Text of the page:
// convert BigDecimal to String
    return BigDecimalToMoneySessionFormat.format(value);
  }

  public void setObject(String object) {
    // convert String to Bigdecimal
    BigDecimal value = BigDecimalParser.parseBigDecimal(object, getSessionLocale());
    mNestedModel.setObject(value);
  }

  public void detach() {
    mNestedModel.detach();
  }

  private Locale getSessionLocale() {
    // code to get the current Session Locale, omitted for brevity
    ....
  }
}

Custom validator

The custom validator i wrote first tries to parse the String to a BigDecimal just like Apache Wicket does and adds an extra check for the decimal separator.

package com.redwood.exchange.view.validator;

import java.math.BigDecimal;
import java.text.DecimalFormatSymbols;
import java.util.Locale;
import java.util.regex.Matcher;
import java.util.regex.Pattern;
import org.apache.wicket.validation.IValidatable;
import org.apache.wicket.validation.validator.AbstractValidator;
import org.example.util.BigDecimalParser;

public class BigDecimalMoneyValidator extends AbstractValidator {

  private static final long serialVersionUID = 5638024896256902410L;

  @Override
  protected void onValidate(IValidatable validatable) {
    try {
      // First check that a normal conversion works
      @SuppressWarnings("unused")
      BigDecimal bigDecimal = BigDecimalParser.parseBigDecimal(
        validatable.getValue(), getSessionLocale());

      // Now check if the only non digit character is the decimal sign
      // corresponding to the locale and that it appears only once.
      checkDecimalSeparator(validatable.getValue(), getSessionLocale());
    } catch (Exception e) {
      error(validatable);
    }
  }

  private void checkDecimalSeparator(String value, Locale sessionLocale) {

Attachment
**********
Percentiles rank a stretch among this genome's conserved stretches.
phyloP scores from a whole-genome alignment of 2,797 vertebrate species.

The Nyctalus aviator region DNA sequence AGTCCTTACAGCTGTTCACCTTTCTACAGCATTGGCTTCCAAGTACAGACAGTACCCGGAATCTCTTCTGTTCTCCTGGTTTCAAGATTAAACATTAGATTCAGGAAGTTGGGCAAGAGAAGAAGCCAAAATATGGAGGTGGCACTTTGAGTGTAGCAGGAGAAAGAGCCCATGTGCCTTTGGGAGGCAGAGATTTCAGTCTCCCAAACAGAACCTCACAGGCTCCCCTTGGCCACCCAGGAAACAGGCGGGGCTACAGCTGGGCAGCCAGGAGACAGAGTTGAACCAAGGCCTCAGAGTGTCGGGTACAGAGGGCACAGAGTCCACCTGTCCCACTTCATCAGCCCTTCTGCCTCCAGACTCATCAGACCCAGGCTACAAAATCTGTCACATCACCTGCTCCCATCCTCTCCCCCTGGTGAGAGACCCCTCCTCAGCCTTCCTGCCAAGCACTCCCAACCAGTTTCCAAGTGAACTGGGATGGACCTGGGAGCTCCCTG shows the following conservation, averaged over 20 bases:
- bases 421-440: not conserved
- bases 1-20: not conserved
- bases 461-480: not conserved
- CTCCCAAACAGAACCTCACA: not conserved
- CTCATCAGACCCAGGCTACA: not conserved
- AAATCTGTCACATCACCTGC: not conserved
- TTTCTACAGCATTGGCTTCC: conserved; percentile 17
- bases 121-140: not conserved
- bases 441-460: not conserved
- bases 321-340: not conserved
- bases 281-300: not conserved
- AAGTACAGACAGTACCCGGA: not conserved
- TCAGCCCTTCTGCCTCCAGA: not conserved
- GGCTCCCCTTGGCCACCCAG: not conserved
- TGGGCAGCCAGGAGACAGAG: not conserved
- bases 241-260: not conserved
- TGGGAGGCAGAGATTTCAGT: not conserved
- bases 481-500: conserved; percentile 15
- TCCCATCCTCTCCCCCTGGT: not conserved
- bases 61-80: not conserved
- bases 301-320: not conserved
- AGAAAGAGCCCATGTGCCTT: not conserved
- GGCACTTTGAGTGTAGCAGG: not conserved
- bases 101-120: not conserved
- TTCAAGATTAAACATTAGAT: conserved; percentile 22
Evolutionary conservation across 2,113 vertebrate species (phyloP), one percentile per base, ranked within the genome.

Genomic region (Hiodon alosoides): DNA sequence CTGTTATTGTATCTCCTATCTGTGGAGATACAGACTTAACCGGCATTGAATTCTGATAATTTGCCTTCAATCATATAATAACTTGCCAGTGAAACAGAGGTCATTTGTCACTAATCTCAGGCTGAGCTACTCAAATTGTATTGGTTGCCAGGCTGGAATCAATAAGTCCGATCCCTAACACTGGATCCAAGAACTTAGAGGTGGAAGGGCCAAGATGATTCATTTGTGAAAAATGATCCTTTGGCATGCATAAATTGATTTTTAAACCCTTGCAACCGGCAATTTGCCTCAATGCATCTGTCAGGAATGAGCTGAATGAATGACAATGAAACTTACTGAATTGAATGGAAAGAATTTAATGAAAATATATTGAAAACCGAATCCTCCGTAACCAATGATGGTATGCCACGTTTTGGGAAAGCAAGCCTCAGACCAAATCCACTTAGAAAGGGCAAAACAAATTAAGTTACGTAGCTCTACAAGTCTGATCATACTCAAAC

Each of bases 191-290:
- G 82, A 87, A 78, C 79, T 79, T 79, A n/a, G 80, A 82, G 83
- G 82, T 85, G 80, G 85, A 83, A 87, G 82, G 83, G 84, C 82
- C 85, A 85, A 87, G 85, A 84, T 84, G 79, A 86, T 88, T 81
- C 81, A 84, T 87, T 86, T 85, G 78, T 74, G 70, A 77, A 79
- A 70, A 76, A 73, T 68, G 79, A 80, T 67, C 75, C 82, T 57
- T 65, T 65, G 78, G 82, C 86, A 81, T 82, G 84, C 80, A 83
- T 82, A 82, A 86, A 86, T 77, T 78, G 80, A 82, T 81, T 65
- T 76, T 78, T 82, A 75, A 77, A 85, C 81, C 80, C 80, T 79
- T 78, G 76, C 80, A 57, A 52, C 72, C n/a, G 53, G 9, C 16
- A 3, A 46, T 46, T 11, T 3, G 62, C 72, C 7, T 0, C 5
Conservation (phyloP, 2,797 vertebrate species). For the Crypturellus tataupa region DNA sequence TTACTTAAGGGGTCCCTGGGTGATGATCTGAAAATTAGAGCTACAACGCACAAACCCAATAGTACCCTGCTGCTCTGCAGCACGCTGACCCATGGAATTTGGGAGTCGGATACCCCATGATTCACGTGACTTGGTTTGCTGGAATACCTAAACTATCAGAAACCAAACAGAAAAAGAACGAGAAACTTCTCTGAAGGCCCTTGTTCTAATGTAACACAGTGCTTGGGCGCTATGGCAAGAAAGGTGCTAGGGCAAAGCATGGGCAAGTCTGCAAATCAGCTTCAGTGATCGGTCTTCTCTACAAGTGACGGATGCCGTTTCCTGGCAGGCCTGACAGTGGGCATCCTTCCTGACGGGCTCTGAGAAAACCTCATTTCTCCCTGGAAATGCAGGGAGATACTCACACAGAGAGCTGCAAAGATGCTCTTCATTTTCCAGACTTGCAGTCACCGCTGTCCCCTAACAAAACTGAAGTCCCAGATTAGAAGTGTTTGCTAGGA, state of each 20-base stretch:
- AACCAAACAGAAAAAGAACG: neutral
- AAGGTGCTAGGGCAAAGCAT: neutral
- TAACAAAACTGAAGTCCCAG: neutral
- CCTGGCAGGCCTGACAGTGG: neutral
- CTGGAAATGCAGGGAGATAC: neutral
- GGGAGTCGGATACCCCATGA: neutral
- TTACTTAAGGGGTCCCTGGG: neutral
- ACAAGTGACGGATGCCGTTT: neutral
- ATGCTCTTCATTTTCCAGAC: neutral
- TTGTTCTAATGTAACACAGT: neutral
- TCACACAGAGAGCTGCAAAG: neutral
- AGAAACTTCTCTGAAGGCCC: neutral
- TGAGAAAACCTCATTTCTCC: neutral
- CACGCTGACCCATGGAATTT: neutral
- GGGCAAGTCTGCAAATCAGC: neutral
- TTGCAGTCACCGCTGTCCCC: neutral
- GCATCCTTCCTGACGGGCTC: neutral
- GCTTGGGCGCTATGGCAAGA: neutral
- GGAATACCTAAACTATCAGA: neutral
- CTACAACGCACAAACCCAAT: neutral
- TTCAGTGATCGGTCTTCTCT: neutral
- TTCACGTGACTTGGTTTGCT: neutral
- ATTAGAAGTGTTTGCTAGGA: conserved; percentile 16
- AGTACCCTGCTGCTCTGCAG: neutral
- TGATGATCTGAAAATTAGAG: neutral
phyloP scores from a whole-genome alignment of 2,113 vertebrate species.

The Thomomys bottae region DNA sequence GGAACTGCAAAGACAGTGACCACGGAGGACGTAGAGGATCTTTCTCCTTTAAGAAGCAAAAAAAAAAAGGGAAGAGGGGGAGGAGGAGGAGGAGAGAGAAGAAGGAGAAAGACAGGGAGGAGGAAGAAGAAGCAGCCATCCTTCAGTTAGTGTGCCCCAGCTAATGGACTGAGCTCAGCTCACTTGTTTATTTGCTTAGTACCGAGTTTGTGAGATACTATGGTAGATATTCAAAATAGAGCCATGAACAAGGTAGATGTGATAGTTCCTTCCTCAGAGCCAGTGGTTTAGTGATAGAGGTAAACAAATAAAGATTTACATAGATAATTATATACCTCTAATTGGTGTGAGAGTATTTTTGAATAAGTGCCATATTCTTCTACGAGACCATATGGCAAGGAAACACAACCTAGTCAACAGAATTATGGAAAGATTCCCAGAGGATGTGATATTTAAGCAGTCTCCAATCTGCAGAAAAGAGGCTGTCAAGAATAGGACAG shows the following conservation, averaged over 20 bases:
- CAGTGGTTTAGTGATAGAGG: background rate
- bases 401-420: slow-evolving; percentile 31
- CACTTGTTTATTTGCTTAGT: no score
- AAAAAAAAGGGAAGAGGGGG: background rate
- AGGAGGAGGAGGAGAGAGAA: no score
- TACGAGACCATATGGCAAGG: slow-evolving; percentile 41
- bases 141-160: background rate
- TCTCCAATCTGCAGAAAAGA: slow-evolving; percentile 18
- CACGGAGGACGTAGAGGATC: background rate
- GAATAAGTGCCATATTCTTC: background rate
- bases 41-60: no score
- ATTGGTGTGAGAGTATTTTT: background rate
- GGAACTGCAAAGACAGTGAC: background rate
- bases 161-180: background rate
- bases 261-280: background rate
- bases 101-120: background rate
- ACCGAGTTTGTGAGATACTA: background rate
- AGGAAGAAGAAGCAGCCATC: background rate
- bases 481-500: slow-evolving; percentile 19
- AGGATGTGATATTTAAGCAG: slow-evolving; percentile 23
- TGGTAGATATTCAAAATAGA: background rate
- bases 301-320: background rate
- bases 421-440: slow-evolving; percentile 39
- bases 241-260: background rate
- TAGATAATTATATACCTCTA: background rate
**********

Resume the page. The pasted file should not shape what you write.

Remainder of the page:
char decimalSeperator = new DecimalFormatSymbols(sessionLocale)
      .getDecimalSeparator();

    Pattern p = Pattern
      .compile("^\\d+(\\" + decimalSeperator + "\\d{2})?$");
    Matcher m = p.matcher(value);
    if (!m.find()) {
      throw new NumberFormatException("Invalid price.");
    }
  }

  private Locale getSessionLocale() {
    // code to get the current Session Locale, omitted for brevity
    ....
  }
}

Utility classes and resources

I need a parser class for parsing a String, i.e. user input, to a BigDecimal and a formatter class for presentation of the BigDecimal as a money field on the web page. Both should take the current Locale into account. Here’s the code for both classes.

package com.redwood.exchange.util;

import java.math.BigDecimal;
import java.util.Locale;
import org.apache.wicket.util.convert.converters.BigDecimalConverter;

public class BigDecimalParser {

  public static BigDecimal parseBigDecimal(String s, Locale locale) {
    BigDecimalConverter converter = new BigDecimalConverter();
    BigDecimal bigDecimal = (BigDecimal) converter.convertToObject(s,
      locale);
    return bigDecimal;
  }
}
package org.example.view.format;

import java.math.BigDecimal;
import java.text.DecimalFormat;
import java.text.DecimalFormatSymbols;
import java.util.Locale;

public class BigDecimalToMoneySessionFormat {

  public static String format(BigDecimal decimal, Locale locale) {
    if (decimal == null) {
      return "";
    }
    else {
      DecimalFormat decimalFormat = new DecimalFormat();
      decimalFormat.setMinimumFractionDigits(2);
      decimalFormat.setDecimalFormatSymbols(DecimalFormatSymbols
        .getInstance(locale));
      return decimalFormat.format(decimal);
    }
  }
}

Finally for displaying an error message i added a WicketApplication.properties file on the org.example.view level

BigDecimalMoneyValidator=The entered value is not a valid ${label}.

Adding it all to a Wicket Panel